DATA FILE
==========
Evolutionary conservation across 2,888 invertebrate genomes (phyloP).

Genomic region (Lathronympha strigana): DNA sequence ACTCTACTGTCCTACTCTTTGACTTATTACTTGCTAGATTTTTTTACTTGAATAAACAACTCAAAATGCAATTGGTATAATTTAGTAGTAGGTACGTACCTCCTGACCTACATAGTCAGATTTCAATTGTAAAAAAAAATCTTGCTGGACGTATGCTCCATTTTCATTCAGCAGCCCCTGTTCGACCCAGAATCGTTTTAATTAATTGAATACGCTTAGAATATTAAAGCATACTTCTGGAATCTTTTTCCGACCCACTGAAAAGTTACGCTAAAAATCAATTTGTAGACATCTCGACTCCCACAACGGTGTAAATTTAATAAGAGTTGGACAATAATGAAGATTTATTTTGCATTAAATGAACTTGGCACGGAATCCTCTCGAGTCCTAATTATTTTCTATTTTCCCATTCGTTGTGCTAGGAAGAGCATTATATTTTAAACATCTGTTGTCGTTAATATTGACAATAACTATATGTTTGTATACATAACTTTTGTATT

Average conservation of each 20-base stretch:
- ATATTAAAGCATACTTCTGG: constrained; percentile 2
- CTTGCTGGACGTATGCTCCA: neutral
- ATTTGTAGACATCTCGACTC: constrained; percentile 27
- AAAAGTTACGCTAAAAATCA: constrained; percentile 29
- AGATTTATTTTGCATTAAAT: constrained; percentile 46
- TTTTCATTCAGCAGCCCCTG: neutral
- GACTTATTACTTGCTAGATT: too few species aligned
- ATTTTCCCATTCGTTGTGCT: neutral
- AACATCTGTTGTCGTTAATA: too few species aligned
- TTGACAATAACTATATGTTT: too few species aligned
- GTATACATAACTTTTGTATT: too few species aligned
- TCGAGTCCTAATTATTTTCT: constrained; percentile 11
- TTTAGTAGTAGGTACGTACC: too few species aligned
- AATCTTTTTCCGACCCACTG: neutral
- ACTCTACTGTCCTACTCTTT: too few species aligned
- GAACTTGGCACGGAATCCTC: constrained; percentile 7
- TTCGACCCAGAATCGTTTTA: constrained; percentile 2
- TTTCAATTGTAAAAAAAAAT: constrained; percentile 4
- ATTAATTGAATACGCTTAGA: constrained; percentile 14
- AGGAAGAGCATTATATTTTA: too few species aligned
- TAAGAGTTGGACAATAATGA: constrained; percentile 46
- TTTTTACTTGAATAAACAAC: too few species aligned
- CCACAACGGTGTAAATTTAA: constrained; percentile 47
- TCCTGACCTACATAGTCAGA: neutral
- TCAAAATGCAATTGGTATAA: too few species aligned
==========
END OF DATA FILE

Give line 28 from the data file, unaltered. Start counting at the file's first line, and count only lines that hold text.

- TCAAAATGCAATTGGTATAA: too few species aligned